a literary journal published by the Black Earth Institute dedicated to re-forging the links between art and spirit, earth and society
This evening my daughter and I went to watch for salmon spawning in the little river near our house. The water ran shallow over algae-brown cobbles. Where the cobbles were bluish and bare from rubbing, that was where to look for salmon. Approaching, we could hear them flapping and splashing in sudden bursts. Their fins rose out of the water as they flipped and chased each other upstream, downstream, fighting or flirting I do not know. Some just swam forward. My daughter squirmed so I set her down on the path to crawl. The forward-swimming salmon swam onward, the pace of a steady stroll, and left us behind with the flirting ones.
Oh, my blood sings when I hear them flapping. Their slick dark muscled length slipping through water, roiling and sliding around each other’s bodies, quickening and slowing, water flowing over every inch smooth and holy: if this sounds sexy, well, it is. I feel it in the bowl of my belly and in my breath. It shivers over me, powerful and alive as creation.
I have a baby, the one who is crawling through the dirt ripping up cottonwood leaves and probably eating pillbugs. The one who attentively watches the salmon churn up the pool she splashed in all summer. I have a baby. I know the salmon’s dog-headed yearning, their slippery certainty, but I have a baby and my breathless driven joy diverged somewhere. There is milk and milk and milk. My husband and I touch like leaves.
See, I can’t have sex like I used to have sex. I used to have sex cutely. Like a girl. I’m not that girl now. I have a belly as runneled as river bank sand after a storm. I have the fierceness of a mother. I’ve been to depths I didn’t used to know. I’m a fucking boss, a dark slapping flip of muscle. I’m going where I’m going, not stopping or going astray. Don’t tickle me like some minnow.
The day darkens, the water silvering, and the salmon keep swimming and churning, matte black, slapping and damp. Last time they knew this river, they were little things and the water held them. Now their backs ridge out in the shallows. Ocean predators swimming up a creek.
Orcas, sometimes known as gods, live on salmon. Orcas, when not known as gods, starve from lack of salmon.
Sometimes I feel broken. Sometimes I feel strong. I don’t like the touch I used to like. Or something has been broken, some trust or delight. My marriage, possibly, or something in me. Maybe it’s all hormonal. Maybe I’m angry, afraid. Maybe I need a different lover. The thought makes me sick.
I pick up my daughter, hoping to catch up with the forward swimmers, but I see no fins. Maybe they were quicker than we are; maybe the water is deeper or they hide along the bank. My daughter is the size of a salmon – thicker, a bit shorter, with longer limbs and shorter snout, slightly less slippery, sunnier, also quite stubborn and strong. And I think how for all salmon’s drive to spawn before they die, they do die and they don’t get to parent. Their babies are raised by the river. Water, as I tell my daughter, is the milk of the earth. And the salmon are raised by it. It sounds both lucky and lonely.
We stop in a place I like, where a Pacific ninebark bush makes a little shelter. My daughter gnaws rocks, while I watch the water. For me, her birth involved surgery and a brush with death, and now that she is alive I am afraid to die. I want to live for a long, long time, being her mother. Not to mention, I just like life. Sex, which I also like, might mean birth, which might mean death – this has always been true, but now I feel it. Do salmon, like people, dread the death we all swim towards?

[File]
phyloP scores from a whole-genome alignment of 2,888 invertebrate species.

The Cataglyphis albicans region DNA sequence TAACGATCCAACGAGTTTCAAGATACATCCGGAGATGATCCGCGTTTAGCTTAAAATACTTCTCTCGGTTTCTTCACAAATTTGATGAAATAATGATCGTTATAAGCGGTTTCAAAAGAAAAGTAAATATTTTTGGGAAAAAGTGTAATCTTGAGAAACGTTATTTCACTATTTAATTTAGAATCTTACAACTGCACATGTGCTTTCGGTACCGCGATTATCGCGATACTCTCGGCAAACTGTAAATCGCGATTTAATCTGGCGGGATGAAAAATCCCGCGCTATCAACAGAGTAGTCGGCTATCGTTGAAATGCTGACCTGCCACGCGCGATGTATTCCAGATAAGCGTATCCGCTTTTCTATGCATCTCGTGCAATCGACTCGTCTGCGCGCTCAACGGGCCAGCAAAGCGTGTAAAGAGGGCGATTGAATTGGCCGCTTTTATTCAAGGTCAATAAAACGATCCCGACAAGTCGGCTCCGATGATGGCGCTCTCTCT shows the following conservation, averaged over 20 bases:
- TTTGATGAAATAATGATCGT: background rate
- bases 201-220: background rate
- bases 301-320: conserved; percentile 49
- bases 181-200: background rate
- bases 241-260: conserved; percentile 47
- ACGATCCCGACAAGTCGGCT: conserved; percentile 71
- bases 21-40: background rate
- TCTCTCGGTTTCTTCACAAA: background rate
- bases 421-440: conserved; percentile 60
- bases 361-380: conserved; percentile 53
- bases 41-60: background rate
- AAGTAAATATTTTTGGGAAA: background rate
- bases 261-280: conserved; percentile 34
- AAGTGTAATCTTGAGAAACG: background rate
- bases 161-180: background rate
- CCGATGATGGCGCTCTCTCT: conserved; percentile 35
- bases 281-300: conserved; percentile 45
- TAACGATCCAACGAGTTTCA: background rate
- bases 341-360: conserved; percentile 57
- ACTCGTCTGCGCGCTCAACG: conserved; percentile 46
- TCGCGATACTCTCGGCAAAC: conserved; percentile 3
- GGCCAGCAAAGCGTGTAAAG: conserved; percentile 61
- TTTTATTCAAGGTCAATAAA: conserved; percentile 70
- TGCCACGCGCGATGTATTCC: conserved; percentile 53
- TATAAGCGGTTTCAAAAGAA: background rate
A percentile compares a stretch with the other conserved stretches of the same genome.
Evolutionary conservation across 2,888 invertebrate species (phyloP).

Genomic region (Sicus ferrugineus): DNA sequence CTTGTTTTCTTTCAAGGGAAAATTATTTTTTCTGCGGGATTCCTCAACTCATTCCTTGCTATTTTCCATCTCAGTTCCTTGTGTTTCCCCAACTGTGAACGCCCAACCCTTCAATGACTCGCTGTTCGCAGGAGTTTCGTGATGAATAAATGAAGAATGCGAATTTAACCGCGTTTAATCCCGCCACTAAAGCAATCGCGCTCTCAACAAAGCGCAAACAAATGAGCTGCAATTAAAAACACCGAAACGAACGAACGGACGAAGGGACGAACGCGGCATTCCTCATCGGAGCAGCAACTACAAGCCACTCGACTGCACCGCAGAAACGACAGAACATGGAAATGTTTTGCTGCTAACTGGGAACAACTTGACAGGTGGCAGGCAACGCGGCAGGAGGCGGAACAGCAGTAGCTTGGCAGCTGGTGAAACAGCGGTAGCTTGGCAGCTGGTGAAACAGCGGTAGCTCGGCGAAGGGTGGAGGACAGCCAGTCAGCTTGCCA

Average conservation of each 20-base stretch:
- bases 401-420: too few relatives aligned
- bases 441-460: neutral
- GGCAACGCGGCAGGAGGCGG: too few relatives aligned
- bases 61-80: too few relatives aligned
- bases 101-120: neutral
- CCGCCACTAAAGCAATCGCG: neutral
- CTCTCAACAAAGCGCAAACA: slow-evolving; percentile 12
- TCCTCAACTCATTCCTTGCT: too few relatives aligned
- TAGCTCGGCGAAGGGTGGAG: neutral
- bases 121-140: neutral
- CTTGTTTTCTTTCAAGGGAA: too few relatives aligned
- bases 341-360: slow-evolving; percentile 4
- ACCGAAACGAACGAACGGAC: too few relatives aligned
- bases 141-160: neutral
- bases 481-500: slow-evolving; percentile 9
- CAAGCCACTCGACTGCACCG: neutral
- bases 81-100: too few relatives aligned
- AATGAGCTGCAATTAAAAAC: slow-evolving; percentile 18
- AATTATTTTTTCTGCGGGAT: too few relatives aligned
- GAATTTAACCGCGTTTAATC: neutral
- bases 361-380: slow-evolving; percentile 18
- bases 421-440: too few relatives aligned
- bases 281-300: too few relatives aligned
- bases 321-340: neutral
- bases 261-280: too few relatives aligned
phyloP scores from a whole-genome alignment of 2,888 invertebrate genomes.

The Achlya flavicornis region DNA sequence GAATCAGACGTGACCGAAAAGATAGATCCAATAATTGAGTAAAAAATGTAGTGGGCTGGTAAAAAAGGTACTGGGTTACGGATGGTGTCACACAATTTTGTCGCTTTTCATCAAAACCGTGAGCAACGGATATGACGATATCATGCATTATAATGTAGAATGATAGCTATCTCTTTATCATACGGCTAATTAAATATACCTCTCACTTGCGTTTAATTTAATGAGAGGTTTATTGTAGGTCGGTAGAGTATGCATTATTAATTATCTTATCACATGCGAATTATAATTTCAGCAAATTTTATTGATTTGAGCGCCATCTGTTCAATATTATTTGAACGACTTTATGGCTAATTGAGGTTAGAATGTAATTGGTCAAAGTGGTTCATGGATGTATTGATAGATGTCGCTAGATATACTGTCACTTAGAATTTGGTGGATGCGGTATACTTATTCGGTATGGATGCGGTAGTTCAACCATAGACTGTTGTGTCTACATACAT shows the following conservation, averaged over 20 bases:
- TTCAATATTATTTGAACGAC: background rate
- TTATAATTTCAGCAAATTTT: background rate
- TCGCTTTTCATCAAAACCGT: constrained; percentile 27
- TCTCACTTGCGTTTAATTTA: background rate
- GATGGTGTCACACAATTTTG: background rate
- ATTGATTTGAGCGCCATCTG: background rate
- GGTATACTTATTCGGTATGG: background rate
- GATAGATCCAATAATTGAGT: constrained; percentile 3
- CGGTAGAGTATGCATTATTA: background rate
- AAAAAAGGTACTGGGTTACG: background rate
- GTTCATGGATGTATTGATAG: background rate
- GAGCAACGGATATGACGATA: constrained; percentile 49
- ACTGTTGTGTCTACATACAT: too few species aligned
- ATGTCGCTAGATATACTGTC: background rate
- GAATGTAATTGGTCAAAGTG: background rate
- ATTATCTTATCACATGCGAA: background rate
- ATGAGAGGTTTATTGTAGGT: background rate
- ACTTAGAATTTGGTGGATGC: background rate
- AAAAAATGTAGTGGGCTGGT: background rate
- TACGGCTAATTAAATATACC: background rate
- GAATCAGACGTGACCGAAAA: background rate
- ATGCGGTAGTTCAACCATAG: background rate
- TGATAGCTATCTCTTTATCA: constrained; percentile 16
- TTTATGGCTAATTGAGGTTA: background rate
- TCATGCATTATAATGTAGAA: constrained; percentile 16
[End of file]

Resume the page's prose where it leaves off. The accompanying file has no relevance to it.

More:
I want to ask my husband be here with me, now, in this strangeness and newness and rawness, now, please, because we’re going to die. But he wants things to feel like they used to feel. He wants things to feel good. My weirdness angers him. Hurts him.
Salmon cannot spawn if they are overfished, if their rivers are badly dammed, if they go hungry in a too-empty sea. Their fry need clear, cold rivers with shade and logs, pools and quick shallows. Salmon make the forest healthy, but they need healthy rivers to do so.
I’ve seen salmon runs so big you could smell the river before seeing it. I’ve made love so good I won’t tell you a thing about it. And I’ve heard stories that make everything I’ve seen and done seem domestic and latter-day. These are gods we’re talking about when we don’t forget it.
The dozen fish in the river tonight are only a scattered reenactment of the great salmonid rites, and when I touch my husband’s hand on my way to nurse the baby it is only a slight gesture, but these are what is. And you could say it is all broken and you wouldn’t be lying, but in the universe and all its galaxies all tragedies are very small. Also, there lives the dearest freshness deep down things, says Hopkins. That you know is also true.
I watch and watch, then one huge black fish trucks past in the dusk.
We turn for home. The river is dark. But I can hear the salmon thwacking the water close to the river bank. I feel the sound in my belly. I know it in myself. Today it might be only orange glinting roe in gravel, but given a clear stream, someday it will return, enormous, carnivorous, roiling.
Becca Rose Hall is the director of Frog Hollow School, a decade-old children’s writing program. She writes the newsletter A Few Crooked Words about helping children love writing. Her work has appeared recently in Orion Magazine, Orion Online, Mutha Magazine, and the Dark Mountain Project. She won the 2019 Writers Lighthouse Emerging Fiction Fellowship for her novel Salt for Salt, and has been a resident at Arts Omi and Zvona i Nari. She lives in Seattle with her daughter.